These kinds of self-actualized libertarian fantasies make for good entertainment, but Insurgent’s fun spills over into real life all too easily. Characters rebelling against an invasive, unpleasant medical injection that’s implemented for the good of society as a whole… It sounds just a little too familiar.
We need white sheep too
In On Immunity, the essayist Eula Biss points out that avoidance of vaccination can be motivated as much by fear as by a sense of privilege—the feeling that what applies to my child is, somehow, different from what applies to everyone else’s. There’s a logic to this idea that’s deeply appealing (particularly, Biss argues, for the educated, wealthier parents who form one of the key anti-vaxxer demographics).
The heroes of our fictions are defined by their exceptional characteristics, and by their exceptional invulnerability. No matter how many bad guys try to shoot Tris Prior in Insurgent, they always seem to miss. No matter how many other children rely on the medical-industrial complex for their well-being, my children will not.
Few parents today have seen pertussis or measles firsthand. As Eula Biss points out, it’s easier to oppose vaccines when you have no real concept of the diseases they’re intended to prevent. Similarly, few of us probably have much of a concept of what happens when, say, Neal Beagley refuses treatment for a bladder obstruction. The answer—that backed-up urine ruptures the kidneys and enters the abdomen and the lungs—feels almost medieval. How could any teenager be permitted to undergo that experience?
There’s a paradox here, which is that our commitment to individualism often flourishes in the shelter of the fruits of collective action. We have little concept of unmedicated pain or infant pertussis, because so many people have opted into a medical system that makes those experiences rare. More generally, as Americans, we have little notion of what life without a social safety net actually looks like—at least until we head into the developing world.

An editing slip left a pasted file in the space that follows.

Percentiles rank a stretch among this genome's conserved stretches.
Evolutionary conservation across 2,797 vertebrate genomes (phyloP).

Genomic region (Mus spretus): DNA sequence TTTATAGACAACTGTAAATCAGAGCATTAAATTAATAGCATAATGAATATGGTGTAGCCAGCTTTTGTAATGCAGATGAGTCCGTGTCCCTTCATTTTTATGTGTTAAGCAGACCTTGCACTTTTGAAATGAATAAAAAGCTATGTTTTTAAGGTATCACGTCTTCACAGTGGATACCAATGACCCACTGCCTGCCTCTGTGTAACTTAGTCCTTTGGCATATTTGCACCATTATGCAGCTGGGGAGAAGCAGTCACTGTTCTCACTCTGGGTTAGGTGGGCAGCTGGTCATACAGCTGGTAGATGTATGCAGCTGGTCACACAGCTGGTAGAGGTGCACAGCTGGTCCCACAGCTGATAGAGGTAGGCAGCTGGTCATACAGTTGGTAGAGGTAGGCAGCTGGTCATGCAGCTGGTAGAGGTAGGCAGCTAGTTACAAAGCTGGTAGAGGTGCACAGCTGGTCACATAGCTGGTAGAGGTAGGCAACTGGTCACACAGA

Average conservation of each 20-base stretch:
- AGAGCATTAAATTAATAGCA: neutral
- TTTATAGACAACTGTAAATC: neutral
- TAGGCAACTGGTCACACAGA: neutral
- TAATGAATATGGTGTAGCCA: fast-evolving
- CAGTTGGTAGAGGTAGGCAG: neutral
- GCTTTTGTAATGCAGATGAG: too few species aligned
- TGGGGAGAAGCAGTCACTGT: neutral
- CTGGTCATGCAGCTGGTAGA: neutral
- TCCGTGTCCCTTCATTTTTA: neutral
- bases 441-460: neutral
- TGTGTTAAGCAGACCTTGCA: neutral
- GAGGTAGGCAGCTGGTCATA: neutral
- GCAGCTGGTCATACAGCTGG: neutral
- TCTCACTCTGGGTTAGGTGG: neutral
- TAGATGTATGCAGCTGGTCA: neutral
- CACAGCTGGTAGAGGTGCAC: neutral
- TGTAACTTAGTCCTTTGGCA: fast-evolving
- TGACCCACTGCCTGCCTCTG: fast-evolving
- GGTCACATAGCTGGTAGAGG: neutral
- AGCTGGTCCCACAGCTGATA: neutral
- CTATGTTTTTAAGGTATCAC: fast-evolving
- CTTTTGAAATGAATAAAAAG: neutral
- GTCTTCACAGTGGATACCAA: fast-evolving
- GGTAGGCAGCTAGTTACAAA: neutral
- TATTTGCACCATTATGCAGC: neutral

Similarly, fringe religious movements thrive, in part, because they stay on the fringe. It’s easier to live out your utopia when you don’t also have to maintain the infrastructure of a nation state, too. If we were all members of the Followers of Christ Church, for example, the country probably wouldn’t run so smoothly. (Israel, which offered special legal exemptions to its tiny ultra-Orthodox minority decades ago, is struggling with these questions today, as its ultra-Orthodox community grows to a significant chunk of the population.)
Independent thinking is essential for a democracy, as are the rights of independent-minded communities. Still, even independent thinkers have to recognize their debts to the herd. The slippery reality, of course, is that being sheeplike isn’t always bad. Some social goods depend on everyone standing in line and submitting to a common experience. Joining the herd may be discomfiting and depersonalizing, even socialistic. With something like immunization, though, that cooperation saves lives every year. But that’s a kind of heroism—patient, diffuse, and conformist—that we probably won’t be seeing in feature films anytime soon.